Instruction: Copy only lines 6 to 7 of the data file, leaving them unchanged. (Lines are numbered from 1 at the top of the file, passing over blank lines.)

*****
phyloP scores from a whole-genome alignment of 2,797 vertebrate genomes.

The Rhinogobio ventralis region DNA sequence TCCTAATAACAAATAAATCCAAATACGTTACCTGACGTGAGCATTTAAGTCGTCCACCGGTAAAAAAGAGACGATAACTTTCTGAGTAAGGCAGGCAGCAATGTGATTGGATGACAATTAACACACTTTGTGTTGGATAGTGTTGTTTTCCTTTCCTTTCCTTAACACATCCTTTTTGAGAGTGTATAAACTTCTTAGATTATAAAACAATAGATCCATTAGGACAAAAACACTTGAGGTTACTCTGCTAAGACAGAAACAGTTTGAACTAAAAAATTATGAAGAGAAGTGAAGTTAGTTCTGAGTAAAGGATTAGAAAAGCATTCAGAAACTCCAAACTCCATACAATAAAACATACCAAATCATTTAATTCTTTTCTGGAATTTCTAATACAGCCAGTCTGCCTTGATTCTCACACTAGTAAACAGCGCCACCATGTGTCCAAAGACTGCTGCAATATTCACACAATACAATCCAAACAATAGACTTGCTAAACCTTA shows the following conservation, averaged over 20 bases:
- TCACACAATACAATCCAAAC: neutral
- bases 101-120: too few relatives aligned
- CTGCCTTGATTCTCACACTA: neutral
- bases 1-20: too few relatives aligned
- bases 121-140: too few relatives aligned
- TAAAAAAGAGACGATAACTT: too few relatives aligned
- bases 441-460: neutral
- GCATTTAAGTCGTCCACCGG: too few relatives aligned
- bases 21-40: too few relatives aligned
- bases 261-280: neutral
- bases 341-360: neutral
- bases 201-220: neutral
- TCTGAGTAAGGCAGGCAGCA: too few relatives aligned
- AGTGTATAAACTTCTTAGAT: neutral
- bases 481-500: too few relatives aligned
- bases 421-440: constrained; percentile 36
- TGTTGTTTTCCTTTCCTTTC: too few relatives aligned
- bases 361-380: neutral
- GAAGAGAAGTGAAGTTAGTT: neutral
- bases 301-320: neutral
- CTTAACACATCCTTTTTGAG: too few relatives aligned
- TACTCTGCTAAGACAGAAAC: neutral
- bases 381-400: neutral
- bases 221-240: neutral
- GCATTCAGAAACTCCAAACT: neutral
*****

- bases 1-20: too few relatives aligned
- bases 121-140: too few relatives aligned